Wetland ecosystems are extremely diverse ranging from stagnant bogs to fast flowing heavily oxygenated rivers, providing a refuge to a huge variety of plants and animals.
Tangata whenua have long used wetlands ‘kūkūwai’ for growing and harvesting food, transportation and many cultural traditions. Sadly these ‘kidneys of the land’ are now restricted to fragmented pockets dotted throughout a modified landscape. It is for this reason ‘kūkūwai’ need ongoing protection and awareness to elevate their status.
New entrant to Year 10
Do you know your pūwaha (estuary) from your poharu (bog), and your mātātā (fernbird) from your rakiraki (duck)? In this lesson students will learn about some of the different kinds of wetlands and the wildlife that utilise them. They will also learn why these special taonga areas are culturally, socially and environmentally important and need ongoing protection. The Taranaki Naturally gallery will be explored in this lesson.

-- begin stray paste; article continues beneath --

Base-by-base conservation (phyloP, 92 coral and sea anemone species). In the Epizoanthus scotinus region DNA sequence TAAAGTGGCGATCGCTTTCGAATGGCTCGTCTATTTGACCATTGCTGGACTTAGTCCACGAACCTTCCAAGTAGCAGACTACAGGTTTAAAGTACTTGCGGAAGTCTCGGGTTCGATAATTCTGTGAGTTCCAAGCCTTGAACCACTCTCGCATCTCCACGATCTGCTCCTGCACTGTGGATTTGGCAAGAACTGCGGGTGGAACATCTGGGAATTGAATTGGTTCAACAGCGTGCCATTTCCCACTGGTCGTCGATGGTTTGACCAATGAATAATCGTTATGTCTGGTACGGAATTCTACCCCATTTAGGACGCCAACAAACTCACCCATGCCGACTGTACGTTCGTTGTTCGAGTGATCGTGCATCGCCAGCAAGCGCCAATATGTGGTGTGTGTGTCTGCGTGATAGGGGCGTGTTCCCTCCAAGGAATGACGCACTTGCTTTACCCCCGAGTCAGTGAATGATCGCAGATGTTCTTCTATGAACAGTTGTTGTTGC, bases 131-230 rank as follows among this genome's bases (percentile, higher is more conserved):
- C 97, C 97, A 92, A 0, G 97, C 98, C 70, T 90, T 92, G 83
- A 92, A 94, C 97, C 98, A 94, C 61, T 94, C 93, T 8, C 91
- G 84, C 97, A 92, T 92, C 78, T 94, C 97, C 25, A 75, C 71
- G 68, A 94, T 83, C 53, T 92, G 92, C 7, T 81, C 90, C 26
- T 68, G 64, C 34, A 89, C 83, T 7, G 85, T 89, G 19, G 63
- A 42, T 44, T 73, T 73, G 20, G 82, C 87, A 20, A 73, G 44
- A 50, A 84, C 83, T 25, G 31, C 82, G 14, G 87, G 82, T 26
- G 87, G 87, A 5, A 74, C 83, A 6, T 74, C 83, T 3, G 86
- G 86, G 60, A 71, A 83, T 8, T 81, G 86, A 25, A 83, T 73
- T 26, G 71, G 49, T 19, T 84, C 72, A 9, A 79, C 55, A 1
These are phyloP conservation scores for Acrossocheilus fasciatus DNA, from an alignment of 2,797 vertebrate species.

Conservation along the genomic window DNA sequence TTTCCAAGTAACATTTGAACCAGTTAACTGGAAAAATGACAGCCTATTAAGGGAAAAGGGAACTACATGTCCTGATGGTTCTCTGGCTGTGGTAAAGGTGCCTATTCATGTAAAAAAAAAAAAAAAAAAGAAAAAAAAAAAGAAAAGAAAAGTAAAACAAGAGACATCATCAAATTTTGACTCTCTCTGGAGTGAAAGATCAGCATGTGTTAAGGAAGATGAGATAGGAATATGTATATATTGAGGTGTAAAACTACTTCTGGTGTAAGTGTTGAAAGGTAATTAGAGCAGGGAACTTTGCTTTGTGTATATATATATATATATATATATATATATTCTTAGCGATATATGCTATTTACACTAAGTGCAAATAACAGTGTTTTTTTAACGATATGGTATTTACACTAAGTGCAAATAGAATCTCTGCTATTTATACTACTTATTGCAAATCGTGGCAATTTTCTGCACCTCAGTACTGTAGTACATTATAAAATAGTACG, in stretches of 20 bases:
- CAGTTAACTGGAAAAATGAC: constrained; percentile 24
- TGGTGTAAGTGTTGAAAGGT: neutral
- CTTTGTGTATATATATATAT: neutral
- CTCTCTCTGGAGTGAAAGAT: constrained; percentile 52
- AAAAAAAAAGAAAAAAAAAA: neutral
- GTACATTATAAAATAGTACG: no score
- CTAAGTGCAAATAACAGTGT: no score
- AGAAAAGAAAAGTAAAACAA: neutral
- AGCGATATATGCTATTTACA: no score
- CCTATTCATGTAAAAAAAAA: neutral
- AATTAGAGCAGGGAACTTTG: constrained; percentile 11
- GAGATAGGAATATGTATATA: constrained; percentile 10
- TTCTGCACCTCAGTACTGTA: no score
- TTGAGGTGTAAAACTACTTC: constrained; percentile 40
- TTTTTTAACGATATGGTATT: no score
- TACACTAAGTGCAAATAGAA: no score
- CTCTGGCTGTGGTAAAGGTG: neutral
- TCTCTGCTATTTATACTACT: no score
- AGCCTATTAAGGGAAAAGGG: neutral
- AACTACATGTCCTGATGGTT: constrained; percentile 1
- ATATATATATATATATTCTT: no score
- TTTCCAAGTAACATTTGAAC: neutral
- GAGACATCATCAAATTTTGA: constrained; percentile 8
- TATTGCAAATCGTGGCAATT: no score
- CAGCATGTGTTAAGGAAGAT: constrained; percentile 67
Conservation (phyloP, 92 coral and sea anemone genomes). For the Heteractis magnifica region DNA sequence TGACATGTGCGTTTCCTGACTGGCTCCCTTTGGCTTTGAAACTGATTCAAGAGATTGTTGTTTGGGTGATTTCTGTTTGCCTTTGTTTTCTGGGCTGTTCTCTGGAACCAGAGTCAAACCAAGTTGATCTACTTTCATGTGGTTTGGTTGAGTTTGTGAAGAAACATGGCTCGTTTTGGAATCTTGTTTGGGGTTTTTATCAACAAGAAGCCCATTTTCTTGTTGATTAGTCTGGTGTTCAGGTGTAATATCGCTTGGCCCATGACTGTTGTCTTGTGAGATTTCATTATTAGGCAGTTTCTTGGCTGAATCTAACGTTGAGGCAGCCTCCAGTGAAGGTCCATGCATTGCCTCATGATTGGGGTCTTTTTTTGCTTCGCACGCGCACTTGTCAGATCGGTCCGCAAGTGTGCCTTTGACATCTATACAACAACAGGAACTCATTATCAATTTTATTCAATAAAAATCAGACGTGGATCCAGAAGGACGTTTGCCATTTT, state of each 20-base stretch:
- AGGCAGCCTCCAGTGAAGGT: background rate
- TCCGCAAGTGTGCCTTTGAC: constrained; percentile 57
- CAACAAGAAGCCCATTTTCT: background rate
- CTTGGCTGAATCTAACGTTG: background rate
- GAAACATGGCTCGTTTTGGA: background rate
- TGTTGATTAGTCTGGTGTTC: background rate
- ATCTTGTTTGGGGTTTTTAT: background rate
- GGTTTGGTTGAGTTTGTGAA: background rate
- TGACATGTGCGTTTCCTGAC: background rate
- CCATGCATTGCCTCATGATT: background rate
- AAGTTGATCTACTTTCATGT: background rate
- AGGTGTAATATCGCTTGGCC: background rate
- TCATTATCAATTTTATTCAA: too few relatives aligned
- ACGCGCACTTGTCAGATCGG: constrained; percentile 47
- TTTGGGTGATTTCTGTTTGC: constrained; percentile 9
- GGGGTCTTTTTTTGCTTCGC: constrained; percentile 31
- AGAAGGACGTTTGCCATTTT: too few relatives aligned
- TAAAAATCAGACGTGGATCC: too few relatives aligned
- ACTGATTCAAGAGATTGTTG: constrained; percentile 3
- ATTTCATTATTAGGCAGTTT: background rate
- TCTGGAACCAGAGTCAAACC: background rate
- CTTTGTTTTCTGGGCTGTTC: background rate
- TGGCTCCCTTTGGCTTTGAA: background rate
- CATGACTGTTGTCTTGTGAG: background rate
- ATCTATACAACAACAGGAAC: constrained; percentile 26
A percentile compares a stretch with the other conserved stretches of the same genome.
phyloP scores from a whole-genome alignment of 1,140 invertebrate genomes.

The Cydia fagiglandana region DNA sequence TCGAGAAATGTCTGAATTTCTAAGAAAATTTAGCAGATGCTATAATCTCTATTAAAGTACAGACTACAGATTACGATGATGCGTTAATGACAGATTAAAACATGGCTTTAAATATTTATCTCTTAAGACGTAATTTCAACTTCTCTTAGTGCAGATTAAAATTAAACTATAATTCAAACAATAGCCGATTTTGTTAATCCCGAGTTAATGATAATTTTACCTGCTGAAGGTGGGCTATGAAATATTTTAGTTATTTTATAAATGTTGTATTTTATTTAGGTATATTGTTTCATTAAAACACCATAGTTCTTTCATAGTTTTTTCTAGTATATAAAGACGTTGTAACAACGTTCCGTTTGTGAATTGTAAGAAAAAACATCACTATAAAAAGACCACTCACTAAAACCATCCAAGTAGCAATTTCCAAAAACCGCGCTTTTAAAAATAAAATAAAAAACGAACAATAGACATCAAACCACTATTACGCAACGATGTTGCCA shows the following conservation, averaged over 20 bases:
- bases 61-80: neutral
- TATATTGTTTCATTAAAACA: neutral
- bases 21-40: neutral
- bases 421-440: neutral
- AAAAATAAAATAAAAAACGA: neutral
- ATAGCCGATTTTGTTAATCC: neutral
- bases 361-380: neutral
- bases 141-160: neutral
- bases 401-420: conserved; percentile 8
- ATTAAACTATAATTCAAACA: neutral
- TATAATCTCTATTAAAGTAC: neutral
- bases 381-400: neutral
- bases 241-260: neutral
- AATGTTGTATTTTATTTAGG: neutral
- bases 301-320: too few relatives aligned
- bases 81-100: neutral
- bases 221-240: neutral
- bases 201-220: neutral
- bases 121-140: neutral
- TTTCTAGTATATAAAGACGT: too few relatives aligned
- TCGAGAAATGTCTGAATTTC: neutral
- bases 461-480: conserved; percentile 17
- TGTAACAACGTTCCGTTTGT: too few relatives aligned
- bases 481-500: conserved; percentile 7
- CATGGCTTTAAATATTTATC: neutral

New Zealand Curriculum links:
- Social Sciences: This topic covers elements of Social Studies Levels 1-5
- Science: This topic covers elements of the Nature of Science, Aspects of Understanding about Science (Living World, Processes and Ecology Strands) Levels 1-5 and (Planet Earth and Beyond, Earth Systems and Interacting Systems Strands) Level 1-5
Year 11 to 13
Lessons for older students are linked to the following achievement standards:
- Social Sciences: Geography Level 1: AS 91009
- Education for Sustainability: Level 2: AS 90811